The Best Films of 2011

In this, my first full calendar year of being professional film critic, I’ve been spoiled by cinematic excellence every step of the way. 2011 has indeed been an embarrassment of riches for any film lover, from the vast collection of foreign and independent titles that struck a lasting cord to even the few Hollywood offerings that resonated. I’ve tried to capture the rush of emotions in the prose below. Some of these capsules are comprised of previous thoughts reprinted simply because I can’t imagine expressing myself better at this point, and others contain fresh analysis. Enjoy and thanks for reading!

1. Mysteries of Lisbon / Raul Ruiz
Rarely does a cinematic experience swallow you whole, but Mysteries of Lisbon, maybe the closest any film has come to being an epic poem, does just that. Chilean director Raúl Ruiz, who passed away this year at the tender age of 70, injects his simmering passion play about hidden identities and repressed memories with a graceful kinetic rhythm, a sense of cyclical movement that allows an ornate 19th-century Portugal to become an ocean of unrequited love and tragedy. It’s a densely layered filmic landscape where textured interiors and sublime natural light surround an array of diverse characters—orphans, priests, soldiers, pirates, aristocrats—torn between emotional duress and philosophical enlightenment. The film’s demanding temporal and spatial aesthetic, captured by haunting long takes and overlapping audio, creates a narrative Rubik’s cube that keeps turning and twisting until each character has been aligned with their necessary fate. Yet despite its four-hour running time and laundry list of shape-shifting players, Mysteries of Lisbon is a breezy cinematic dream, a film that effortlessly mixes grand ideas (national trauma, historiography) with small emotional truths, ultimately revealing how one can perfectly mirror the other. Continue reading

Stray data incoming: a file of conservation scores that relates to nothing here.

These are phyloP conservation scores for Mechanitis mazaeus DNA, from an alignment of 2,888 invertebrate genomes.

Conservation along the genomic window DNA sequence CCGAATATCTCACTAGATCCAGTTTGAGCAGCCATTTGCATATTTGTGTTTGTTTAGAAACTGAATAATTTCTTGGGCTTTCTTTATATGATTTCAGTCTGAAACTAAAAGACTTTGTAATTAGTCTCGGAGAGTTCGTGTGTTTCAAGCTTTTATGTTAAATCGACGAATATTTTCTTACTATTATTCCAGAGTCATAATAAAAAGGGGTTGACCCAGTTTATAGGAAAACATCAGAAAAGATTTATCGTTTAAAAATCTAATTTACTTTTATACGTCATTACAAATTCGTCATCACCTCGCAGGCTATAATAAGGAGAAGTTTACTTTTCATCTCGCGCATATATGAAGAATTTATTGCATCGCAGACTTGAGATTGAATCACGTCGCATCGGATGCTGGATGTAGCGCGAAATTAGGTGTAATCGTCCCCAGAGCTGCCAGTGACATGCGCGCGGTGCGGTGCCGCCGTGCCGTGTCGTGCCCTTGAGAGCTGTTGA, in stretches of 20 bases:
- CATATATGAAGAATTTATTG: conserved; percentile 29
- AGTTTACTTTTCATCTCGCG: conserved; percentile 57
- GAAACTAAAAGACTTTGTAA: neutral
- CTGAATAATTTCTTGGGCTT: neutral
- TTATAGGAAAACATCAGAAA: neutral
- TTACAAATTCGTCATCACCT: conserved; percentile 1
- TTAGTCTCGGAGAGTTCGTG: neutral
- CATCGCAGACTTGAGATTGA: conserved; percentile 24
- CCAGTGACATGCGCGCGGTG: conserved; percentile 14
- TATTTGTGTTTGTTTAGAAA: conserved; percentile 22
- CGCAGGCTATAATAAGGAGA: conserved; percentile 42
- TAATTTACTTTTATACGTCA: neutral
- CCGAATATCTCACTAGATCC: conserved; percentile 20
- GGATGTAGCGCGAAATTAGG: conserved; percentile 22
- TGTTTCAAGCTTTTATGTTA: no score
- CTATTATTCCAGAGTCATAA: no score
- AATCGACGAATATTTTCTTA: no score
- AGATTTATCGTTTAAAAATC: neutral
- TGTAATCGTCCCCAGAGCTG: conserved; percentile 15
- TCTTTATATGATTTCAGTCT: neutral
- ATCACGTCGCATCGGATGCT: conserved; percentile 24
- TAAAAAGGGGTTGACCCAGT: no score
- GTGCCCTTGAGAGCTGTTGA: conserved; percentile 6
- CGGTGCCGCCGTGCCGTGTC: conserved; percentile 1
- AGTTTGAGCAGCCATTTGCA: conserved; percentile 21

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Valhalla Rising (Winding Refn, 2010), Restrepo (Hetherington, Junger, (2010)

Valhalla Rising slices your throat with ravenous lyricism while Restrepo entrenches the viewer in an unsettling Afghan fog of war. Only one succeeds at creating a memorable vision of sacrifice/friendship within a harsh combat environment. Both reviews have been posted at the newly revamped In Review Online, so please hop on over and check them out.

Valhalla Rising (Refn, 2010)

Like a vengeful cornered beast, Nicolas Winding Refn’s Valhalla Rising exhibits a desperate ferociousness during even its most lyrical moments. Set in 1000 AD amidst a relentless Christian crusade against Norse heathens, Valhalla Rising finds a silent warrior in One Eye (Mads Mikkelsen), a mute slave turned gladiator who methodically dispatches his competition with brutal precision. Foggy highlands shroud the entire narrative in a mystical haze, juxtaposing the silent beauty of rocky mountainsides, lush flora, and withering winds with the palpable rage of hand-to-hand combat. Instinct rules this roost, and Winding Refn avoids dialogue in favor of glances, movement, and violence. Language does not come in the form of words, but through pummeling fists and savage swipes of an axe.

Yet Valhalla Rising rests under the family tree of Terrence Malick’s The New World rather than a period-piece epic like Ridley Scott’s Gladiator, instilling a fascinating sense of place through layered sound design and long camera takes. As One-Eye escapes capture, befriends a young boy, and joins up with a group of Viking/Christian fundamentalists, the unforgiving environment matches the character’s actions. Time moves to the background, and ideology becomes filtered through a bloody and mystical lens of the extreme wide-angle.

Unlike his previous film Bronson, a film that kinetically moves back and forth through time matching its protagonist’s warped sense of reality, Winding Refn finds a quiet menace in Valhalla Rising. At one point in the film One-Eye and his group find themselves ashore in a new land (probably America), and the rhythms of the space begin to overwhelm the senses. The art of discovery comes with terrible consequences rooted in greed, deceit, and faith-based sacrifice. The film descends into a languishing void of water, blood, greenery, and mud. The sun is completely blanketed by uncertainty and death, and the characters appear on the precipice of hell on Earth.

Valhalla Rising is all visceral force, a broadsword of cinematic prowess directly tied to the power of dynamic mise-en-scene. It’s a film that speaks in tongues, but communicates on an elemental level. Like his lead character, Winding Refn favors an ambiguous ideological focus, an epic construction of good and evil seen through the hallucinatory guise of a violent yet noble prophet.  Pushed to the brink, One-Eye finds his strength in watching others wilt under the pressure of contradiction. In his world, the art of war and of silence are kindred spirits, and only a select few hold the skill to successfully wield them both.